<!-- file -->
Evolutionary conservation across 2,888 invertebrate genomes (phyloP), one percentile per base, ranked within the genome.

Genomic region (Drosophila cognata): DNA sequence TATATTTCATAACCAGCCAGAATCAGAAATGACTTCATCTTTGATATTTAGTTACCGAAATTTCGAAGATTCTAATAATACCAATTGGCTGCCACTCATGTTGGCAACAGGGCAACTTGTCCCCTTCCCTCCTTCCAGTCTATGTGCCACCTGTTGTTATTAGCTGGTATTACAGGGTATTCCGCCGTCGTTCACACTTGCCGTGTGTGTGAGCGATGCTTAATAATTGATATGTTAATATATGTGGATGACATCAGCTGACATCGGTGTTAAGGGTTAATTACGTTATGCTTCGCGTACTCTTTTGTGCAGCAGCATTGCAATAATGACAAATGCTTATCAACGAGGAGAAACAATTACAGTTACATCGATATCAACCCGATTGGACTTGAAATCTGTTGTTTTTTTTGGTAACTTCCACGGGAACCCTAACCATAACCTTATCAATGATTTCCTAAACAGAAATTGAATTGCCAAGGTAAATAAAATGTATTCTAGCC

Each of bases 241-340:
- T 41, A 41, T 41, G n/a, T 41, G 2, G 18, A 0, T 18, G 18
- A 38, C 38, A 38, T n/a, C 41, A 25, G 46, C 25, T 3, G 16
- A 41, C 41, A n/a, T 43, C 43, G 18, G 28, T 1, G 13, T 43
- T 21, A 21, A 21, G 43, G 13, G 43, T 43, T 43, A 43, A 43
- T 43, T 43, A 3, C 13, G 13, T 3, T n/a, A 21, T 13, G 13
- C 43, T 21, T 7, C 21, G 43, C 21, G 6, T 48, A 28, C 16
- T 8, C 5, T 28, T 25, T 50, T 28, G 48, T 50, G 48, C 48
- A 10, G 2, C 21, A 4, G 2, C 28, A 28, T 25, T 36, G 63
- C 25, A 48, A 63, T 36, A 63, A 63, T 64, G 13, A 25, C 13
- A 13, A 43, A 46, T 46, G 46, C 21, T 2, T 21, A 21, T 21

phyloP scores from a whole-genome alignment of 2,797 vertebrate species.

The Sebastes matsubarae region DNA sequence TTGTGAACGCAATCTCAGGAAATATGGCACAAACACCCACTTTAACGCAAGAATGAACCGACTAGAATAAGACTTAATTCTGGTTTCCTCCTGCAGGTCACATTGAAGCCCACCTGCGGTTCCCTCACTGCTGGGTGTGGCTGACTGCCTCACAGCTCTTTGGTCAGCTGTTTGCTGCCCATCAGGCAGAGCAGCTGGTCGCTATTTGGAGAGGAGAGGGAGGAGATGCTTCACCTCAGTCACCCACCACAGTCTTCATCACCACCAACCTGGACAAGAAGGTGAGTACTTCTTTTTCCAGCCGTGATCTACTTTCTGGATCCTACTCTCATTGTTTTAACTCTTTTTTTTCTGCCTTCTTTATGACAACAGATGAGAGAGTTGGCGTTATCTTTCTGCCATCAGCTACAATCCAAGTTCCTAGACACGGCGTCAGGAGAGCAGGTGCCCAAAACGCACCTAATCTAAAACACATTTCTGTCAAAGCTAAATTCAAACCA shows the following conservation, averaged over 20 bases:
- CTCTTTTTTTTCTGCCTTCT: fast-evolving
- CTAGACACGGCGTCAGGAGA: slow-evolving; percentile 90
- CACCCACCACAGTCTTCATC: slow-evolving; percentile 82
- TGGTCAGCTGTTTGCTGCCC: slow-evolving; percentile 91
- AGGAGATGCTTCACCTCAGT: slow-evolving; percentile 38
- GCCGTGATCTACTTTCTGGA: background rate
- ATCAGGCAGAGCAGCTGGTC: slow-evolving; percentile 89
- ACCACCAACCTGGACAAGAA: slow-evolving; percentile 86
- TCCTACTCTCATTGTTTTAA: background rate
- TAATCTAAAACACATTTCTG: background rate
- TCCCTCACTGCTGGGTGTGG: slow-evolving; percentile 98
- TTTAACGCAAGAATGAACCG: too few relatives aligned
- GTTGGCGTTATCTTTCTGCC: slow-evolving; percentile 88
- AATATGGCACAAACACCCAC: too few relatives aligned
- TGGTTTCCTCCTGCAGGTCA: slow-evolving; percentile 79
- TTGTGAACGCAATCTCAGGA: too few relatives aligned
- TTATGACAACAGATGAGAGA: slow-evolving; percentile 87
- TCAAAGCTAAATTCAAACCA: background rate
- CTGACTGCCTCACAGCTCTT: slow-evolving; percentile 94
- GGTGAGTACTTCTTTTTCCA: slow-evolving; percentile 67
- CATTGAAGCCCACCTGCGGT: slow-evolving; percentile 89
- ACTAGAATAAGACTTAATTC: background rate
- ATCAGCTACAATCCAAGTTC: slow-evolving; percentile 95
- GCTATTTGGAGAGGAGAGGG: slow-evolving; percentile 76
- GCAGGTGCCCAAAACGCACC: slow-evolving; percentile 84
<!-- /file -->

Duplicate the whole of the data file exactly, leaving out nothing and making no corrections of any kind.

Evolutionary conservation across 2,888 invertebrate genomes (phyloP), one percentile per base, ranked within the genome.

Genomic region (Drosophila cognata): DNA sequence TATATTTCATAACCAGCCAGAATCAGAAATGACTTCATCTTTGATATTTAGTTACCGAAATTTCGAAGATTCTAATAATACCAATTGGCTGCCACTCATGTTGGCAACAGGGCAACTTGTCCCCTTCCCTCCTTCCAGTCTATGTGCCACCTGTTGTTATTAGCTGGTATTACAGGGTATTCCGCCGTCGTTCACACTTGCCGTGTGTGTGAGCGATGCTTAATAATTGATATGTTAATATATGTGGATGACATCAGCTGACATCGGTGTTAAGGGTTAATTACGTTATGCTTCGCGTACTCTTTTGTGCAGCAGCATTGCAATAATGACAAATGCTTATCAACGAGGAGAAACAATTACAGTTACATCGATATCAACCCGATTGGACTTGAAATCTGTTGTTTTTTTTGGTAACTTCCACGGGAACCCTAACCATAACCTTATCAATGATTTCCTAAACAGAAATTGAATTGCCAAGGTAAATAAAATGTATTCTAGCC

Each of bases 241-340:
- T 41, A 41, T 41, G n/a, T 41, G 2, G 18, A 0, T 18, G 18
- A 38, C 38, A 38, T n/a, C 41, A 25, G 46, C 25, T 3, G 16
- A 41, C 41, A n/a, T 43, C 43, G 18, G 28, T 1, G 13, T 43
- T 21, A 21, A 21, G 43, G 13, G 43, T 43, T 43, A 43, A 43
- T 43, T 43, A 3, C 13, G 13, T 3, T n/a, A 21, T 13, G 13
- C 43, T 21, T 7, C 21, G 43, C 21, G 6, T 48, A 28, C 16
- T 8, C 5, T 28, T 25, T 50, T 28, G 48, T 50, G 48, C 48
- A 10, G 2, C 21, A 4, G 2, C 28, A 28, T 25, T 36, G 63
- C 25, A 48, A 63, T 36, A 63, A 63, T 64, G 13, A 25, C 13
- A 13, A 43, A 46, T 46, G 46, C 21, T 2, T 21, A 21, T 21

phyloP scores from a whole-genome alignment of 2,797 vertebrate species.

The Sebastes matsubarae region DNA sequence TTGTGAACGCAATCTCAGGAAATATGGCACAAACACCCACTTTAACGCAAGAATGAACCGACTAGAATAAGACTTAATTCTGGTTTCCTCCTGCAGGTCACATTGAAGCCCACCTGCGGTTCCCTCACTGCTGGGTGTGGCTGACTGCCTCACAGCTCTTTGGTCAGCTGTTTGCTGCCCATCAGGCAGAGCAGCTGGTCGCTATTTGGAGAGGAGAGGGAGGAGATGCTTCACCTCAGTCACCCACCACAGTCTTCATCACCACCAACCTGGACAAGAAGGTGAGTACTTCTTTTTCCAGCCGTGATCTACTTTCTGGATCCTACTCTCATTGTTTTAACTCTTTTTTTTCTGCCTTCTTTATGACAACAGATGAGAGAGTTGGCGTTATCTTTCTGCCATCAGCTACAATCCAAGTTCCTAGACACGGCGTCAGGAGAGCAGGTGCCCAAAACGCACCTAATCTAAAACACATTTCTGTCAAAGCTAAATTCAAACCA shows the following conservation, averaged over 20 bases:
- CTCTTTTTTTTCTGCCTTCT: fast-evolving
- CTAGACACGGCGTCAGGAGA: slow-evolving; percentile 90
- CACCCACCACAGTCTTCATC: slow-evolving; percentile 82
- TGGTCAGCTGTTTGCTGCCC: slow-evolving; percentile 91
- AGGAGATGCTTCACCTCAGT: slow-evolving; percentile 38
- GCCGTGATCTACTTTCTGGA: background rate
- ATCAGGCAGAGCAGCTGGTC: slow-evolving; percentile 89
- ACCACCAACCTGGACAAGAA: slow-evolving; percentile 86
- TCCTACTCTCATTGTTTTAA: background rate
- TAATCTAAAACACATTTCTG: background rate
- TCCCTCACTGCTGGGTGTGG: slow-evolving; percentile 98
- TTTAACGCAAGAATGAACCG: too few relatives aligned
- GTTGGCGTTATCTTTCTGCC: slow-evolving; percentile 88
- AATATGGCACAAACACCCAC: too few relatives aligned
- TGGTTTCCTCCTGCAGGTCA: slow-evolving; percentile 79
- TTGTGAACGCAATCTCAGGA: too few relatives aligned
- TTATGACAACAGATGAGAGA: slow-evolving; percentile 87
- TCAAAGCTAAATTCAAACCA: background rate
- CTGACTGCCTCACAGCTCTT: slow-evolving; percentile 94
- GGTGAGTACTTCTTTTTCCA: slow-evolving; percentile 67
- CATTGAAGCCCACCTGCGGT: slow-evolving; percentile 89
- ACTAGAATAAGACTTAATTC: background rate
- ATCAGCTACAATCCAAGTTC: slow-evolving; percentile 95
- GCTATTTGGAGAGGAGAGGG: slow-evolving; percentile 76
- GCAGGTGCCCAAAACGCACC: slow-evolving; percentile 84